Cloud Gate Dance Theatre of Taiwan performed Moon Water at Sadler’s Wells in 2002 and 2008, and the London-based dance venue streamed the full performance for a week, as part of their Digital Stage program. The serene choreography, set to J.S. Bach’s Six Cello Suites (played by Mischa Maisky) is based off of a mantra for Tai Chi practitioners and a Buddhist proverb. But the Cloud Gate’s moonlit Moon Water production is so staggeringly beautiful, you can simply enjoy it without digging into the metaphors. This performance of Moon Water was recorded at Taiwan’s National Theater in 2008.
On their last visit to London, Cloud Gate Dance Theatre showed 13 Tongues (Cheng Tsung-Lung) and Dust (Lin Hwai-Min).
“Moon Water was inspired by a mantra for Tai Chi practitioners: ‘energy flows as water, water’s spirit shines as the moon,’ as well as from a Buddhist proverb: ‘flowers in the mirror and moon on the water are both illusory.”Lin Hwai-Min, founder of Cloud Gate Dance Theatre of Taiwan
Moon Water Dance Review
The 70-minute production (without intervals) may be set to melancholy strings music, but the overall atmosphere is one of peace. The performers, all in white wide-legged trousers, perform traditional Tai Chi movements as a choreographed dance. They smoothly sweep into deep lunges, sometimes allowing their knees to cave in towards their mid-line as they gently lower their pelvis to the ground. My joints scream in protest out of empathy, but their calm countenance remains.
At times the movement is perfectly measured, evenly metered out over a sustained musical phrase. The extraordinarily slow weight shifts could easily hit a snag and stutter, but they flow effortlessly. Then, the unhurried uniformity is punctuated with a sharp slap of the foot, coinciding with a high kick. As the music crescendos, the dancers accelerate, allowing their bodies to flow through space guided by their breath. A patch of reflective panels is revealed on the back wall, a hint of what’s to come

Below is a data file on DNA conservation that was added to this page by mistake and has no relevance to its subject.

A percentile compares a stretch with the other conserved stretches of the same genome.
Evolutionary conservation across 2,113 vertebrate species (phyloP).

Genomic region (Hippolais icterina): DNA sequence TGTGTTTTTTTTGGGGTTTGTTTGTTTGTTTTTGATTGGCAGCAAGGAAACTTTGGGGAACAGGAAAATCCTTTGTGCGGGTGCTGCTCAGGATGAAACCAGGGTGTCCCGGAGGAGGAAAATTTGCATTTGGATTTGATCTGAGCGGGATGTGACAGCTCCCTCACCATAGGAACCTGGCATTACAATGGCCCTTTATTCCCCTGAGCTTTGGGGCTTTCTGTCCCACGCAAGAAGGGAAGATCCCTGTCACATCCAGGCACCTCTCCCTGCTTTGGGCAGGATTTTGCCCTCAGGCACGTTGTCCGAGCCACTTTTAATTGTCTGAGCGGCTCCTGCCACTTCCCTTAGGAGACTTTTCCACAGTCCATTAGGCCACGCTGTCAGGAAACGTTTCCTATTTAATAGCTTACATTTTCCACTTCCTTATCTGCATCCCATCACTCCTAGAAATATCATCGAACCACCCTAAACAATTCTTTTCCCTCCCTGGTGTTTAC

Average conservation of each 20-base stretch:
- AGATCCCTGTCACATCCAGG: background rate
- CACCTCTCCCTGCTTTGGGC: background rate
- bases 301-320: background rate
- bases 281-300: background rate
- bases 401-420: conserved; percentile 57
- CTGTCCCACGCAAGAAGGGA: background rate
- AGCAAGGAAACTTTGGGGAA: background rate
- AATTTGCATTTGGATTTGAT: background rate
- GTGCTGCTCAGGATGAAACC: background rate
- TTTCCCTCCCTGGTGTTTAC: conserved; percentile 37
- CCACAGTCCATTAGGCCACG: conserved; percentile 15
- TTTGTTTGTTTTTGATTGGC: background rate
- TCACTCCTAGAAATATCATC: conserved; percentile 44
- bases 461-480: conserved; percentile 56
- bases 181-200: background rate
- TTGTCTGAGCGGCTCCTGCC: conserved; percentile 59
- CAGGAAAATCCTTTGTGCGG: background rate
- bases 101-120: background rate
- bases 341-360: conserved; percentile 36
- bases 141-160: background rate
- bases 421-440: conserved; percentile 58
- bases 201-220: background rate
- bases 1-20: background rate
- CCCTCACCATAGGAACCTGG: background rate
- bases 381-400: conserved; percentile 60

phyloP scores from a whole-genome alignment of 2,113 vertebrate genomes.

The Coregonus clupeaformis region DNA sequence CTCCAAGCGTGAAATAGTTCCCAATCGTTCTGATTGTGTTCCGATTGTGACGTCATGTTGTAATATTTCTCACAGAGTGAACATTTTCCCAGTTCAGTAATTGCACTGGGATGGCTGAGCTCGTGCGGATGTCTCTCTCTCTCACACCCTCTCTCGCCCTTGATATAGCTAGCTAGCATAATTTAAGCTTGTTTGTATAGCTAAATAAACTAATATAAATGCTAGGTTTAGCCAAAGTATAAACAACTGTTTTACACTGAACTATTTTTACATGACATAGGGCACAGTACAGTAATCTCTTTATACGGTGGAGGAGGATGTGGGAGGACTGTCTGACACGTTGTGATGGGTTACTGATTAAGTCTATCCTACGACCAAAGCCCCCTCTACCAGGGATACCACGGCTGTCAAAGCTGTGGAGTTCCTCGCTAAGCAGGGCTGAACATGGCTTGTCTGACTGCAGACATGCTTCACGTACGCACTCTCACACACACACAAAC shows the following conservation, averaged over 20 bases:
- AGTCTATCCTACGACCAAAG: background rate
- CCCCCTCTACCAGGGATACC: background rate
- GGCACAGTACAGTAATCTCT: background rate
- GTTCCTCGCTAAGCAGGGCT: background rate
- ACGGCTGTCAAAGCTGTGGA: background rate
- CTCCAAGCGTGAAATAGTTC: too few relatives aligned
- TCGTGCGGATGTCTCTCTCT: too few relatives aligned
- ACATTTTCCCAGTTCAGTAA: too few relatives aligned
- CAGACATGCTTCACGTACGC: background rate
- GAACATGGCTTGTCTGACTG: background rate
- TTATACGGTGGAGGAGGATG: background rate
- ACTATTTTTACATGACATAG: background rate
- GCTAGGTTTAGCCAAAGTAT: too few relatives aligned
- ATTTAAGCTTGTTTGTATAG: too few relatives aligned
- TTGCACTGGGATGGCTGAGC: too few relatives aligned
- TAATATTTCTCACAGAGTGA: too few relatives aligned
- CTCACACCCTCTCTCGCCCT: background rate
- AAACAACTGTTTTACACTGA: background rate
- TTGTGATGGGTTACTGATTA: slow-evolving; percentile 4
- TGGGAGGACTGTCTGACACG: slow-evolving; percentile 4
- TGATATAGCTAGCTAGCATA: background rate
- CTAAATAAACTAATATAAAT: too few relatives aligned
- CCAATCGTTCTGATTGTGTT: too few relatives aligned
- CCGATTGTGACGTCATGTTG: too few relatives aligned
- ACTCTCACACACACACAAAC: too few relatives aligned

Pairs of dancers, usually one male and one female, wheel in tandem. Their synchrony is sometimes broken, but although the exact movement varies, they stay united with the same effort and energetic qualities. Sometimes they reach out towards each other, but physical contact seldom occurs in this piece. Even on the rare occasion they do touch, the performers mostly grab each others’ wrists or hands.
In the final and most memorable section of Moon Water, water drips onto the stage, creating small rivulets. The liquid eventually pools around the dancers, who lie on their sides. The music cuts out, so you can hear the gentle trickle of water; and the high vantage point of the cameras allows you to see the reflections of the dancers. But a second raising of the curtain reveals an even larger area of mirror panels, which reflect the movement and the gentle for seated audience members in the theater.
The cello music returns, and the stillness is broken as individuals slide their legs along the floor, kicking up arcs of water. They stir and rise, each member of the crowd sinuously gliding off stage towards the left. The slow motion poetry continues with the last dancer, who takes her sweet time fulfilling the final departure.
“In these times of uncertainty, I hope this lyrical dance will bring you joy and peace.”– Lin Hwai-Min, founder of Cloud Gate Dance Theatre of Taiwan
Cloud Gate Dance Theatre’s Moon Water is exquisite. If you don’t allow yourself to dive in, you’ll find it lacklustre. But if you can immerse yourself in the serene experience, you’ll find the production simply mesmerizing.
Were you able to see Moon Water online, thanks to Sadler’s Wells? Or were you lucky enough to watch Cloud Gate performer Moon Water in person? Let us know what you thought in the comments below.